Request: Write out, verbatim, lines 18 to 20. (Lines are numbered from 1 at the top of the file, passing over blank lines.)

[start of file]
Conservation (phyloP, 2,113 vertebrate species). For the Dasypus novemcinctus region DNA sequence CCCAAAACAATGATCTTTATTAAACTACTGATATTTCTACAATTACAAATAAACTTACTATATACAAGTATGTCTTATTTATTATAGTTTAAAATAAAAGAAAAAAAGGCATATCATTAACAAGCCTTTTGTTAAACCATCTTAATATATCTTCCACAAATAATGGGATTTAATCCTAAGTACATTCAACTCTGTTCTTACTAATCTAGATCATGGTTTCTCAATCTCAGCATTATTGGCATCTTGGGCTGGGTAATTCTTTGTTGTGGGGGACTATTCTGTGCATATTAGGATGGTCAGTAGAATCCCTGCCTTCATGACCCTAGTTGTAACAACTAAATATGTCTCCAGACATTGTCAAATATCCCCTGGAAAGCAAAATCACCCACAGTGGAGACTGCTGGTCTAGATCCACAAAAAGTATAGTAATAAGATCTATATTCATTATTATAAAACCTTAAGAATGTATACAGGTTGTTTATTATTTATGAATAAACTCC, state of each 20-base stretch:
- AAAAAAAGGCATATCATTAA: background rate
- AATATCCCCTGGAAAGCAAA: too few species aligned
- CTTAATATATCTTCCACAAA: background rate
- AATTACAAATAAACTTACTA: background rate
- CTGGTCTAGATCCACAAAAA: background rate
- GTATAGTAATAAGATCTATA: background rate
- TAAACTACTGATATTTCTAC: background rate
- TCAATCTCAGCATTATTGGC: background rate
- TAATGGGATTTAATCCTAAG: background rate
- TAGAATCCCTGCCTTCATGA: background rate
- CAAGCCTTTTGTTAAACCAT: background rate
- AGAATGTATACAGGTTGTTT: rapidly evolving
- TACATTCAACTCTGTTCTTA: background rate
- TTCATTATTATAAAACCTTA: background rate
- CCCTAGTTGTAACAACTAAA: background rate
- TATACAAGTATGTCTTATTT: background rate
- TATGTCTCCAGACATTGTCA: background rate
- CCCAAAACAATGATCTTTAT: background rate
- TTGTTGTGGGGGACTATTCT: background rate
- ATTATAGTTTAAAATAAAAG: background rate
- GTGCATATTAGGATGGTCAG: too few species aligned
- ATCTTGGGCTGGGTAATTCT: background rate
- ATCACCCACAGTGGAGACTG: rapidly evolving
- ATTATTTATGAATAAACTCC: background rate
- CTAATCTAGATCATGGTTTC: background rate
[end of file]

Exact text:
- TATGTCTCCAGACATTGTCA: background rate
- CCCAAAACAATGATCTTTAT: background rate
- TTGTTGTGGGGGACTATTCT: background rate